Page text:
MEDC CEO Michael Finney talks about the job of creating jobs in Michigan
When he started his new job as CEO of the Michigan Economic Development Corp. earlier this year, Michael Finney said he found out something strange.
The MEDC had protected the Pure Michigan tourism brand so much, Finney said, that other state departments shied away from it.
"As we were out selling other state departments on using Pure Michigan we discovered that we had in fact told people that they couldn't use it," he said. "So we're trying to fix that now."
"We think the brand is so good that we really ought to extend it to everything that we do," he said. "So we've really adopted it as a business brand in addition to just being a tourism brand."
Finney, the former Ann Arbor SPARK CEO, gave credit to Gov. Rick Snyder and the Republican-controlled Legislature for slashing business taxes by $1.8 billion this year. He said that sends a strong message about the state's commitment to the business community.
"An 86 percent reduction in our business taxes in this state, that's huge," Finney said. "It's something that no other state has done in the past several years. In fact, many of our neighboring states are actually looking to increase the cost of business by increasing taxes."
Finney said nearly 100,000 businesses in Michigan no longer pay a business tax at all now, and that's a good step forward as the state brands itself as flexible and pro-business.
Instead of luring new companies into the state with tax credits, Finney said the MEDC is focusing on nurturing existing companies and finding ways to help them grow.
"Just think about the 100,000 companies that are no longer subject to the Michigan Business Tax," he said. "If those 100,000 companies could each add one or two jobs, we start to make a lot of impact on the 800,000 jobs that we've lost over the last decade or so."
But just reducing business taxes won't grow all the jobs Michigan needs, Finney said. He stressed the importance of developing business-to-business connections within the state.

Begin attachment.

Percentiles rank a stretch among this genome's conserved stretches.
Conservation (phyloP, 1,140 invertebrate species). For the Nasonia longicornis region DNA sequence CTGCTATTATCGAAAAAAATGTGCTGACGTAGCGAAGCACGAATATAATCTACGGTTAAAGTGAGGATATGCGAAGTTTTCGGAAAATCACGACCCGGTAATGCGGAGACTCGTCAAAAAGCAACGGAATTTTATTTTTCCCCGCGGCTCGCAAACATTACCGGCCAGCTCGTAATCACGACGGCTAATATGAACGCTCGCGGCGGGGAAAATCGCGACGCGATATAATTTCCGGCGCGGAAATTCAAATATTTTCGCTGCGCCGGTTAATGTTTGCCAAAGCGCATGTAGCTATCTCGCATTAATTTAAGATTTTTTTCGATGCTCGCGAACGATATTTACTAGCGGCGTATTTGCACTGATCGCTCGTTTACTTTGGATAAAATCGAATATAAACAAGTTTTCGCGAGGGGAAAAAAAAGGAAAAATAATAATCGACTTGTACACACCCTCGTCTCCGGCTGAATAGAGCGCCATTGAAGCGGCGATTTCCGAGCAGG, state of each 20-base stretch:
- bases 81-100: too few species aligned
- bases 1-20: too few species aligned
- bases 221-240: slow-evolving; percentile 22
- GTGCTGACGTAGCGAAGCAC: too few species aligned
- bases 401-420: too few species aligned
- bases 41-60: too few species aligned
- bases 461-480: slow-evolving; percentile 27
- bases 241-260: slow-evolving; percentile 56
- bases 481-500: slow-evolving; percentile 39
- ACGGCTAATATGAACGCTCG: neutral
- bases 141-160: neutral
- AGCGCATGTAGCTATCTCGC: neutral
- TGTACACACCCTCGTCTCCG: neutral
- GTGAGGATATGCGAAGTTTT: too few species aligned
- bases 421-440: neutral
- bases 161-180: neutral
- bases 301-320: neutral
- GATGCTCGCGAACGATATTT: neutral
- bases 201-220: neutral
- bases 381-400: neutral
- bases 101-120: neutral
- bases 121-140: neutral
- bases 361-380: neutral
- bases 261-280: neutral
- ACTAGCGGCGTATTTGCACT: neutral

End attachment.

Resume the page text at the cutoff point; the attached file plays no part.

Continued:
"That's one of the things that we're doing now," he said. "I was amazed when I got to MEDC that there was no effort under way or interest in making business-to-business connections."
Finney said the MEDC started talking to companies like DTE Energy and Consumers Energy about ways to encourage them to buy more goods and services from Michigan-based companies. He said that led to a $500 million commitment from those two companies.
"My back-of-the-envelope calculation says that for every $100,000 to $200,000 of new sales to any business, that represents one new employee," he said. "So at $500 million, do the math and think about how many new employees that represents. Just because two companies have decided they're going to spend $500 million more with Michigan-based companies."
Finney said the question now is: What would happen if that gets extended to more and more businesses throughout the state?
"And by the way, we're out selling this as one of our tools that we'll have in our tool kit, and we've got a number of companies we're in negotiations with now to sign up," he said.
Finney said the state, for too many years, ignored the fact that it wasn't able to pay its bills, and so he respects the governor and Legislature for taking action to balance the budget.
"Michigan, for the first time in many years, is clearly on solid financial ground as a state," he said. "I think that actually positions all of our local units of government and other taxing jurisdictions — schools or otherwise — to actually be in a much better position going forward."
Finney said the automotive industry is still a part of Michigan's future.
"We want to take every automotive opportunity we can get, but we also have to tell the world that we can make other things," he said. "We can make aerospace, we can make medical device, we can make machine tool, we can make general industrial, and the list goes on. But somehow we've got to make sure that we're selling that as our capability."
Ryan J. Stanton covers government and politics for AnnArbor.com. Reach him at firstname.lastname@example.org or 734-623-2529. You also can follow him on Twitter or subscribe to AnnArbor.com's e-mail newsletters.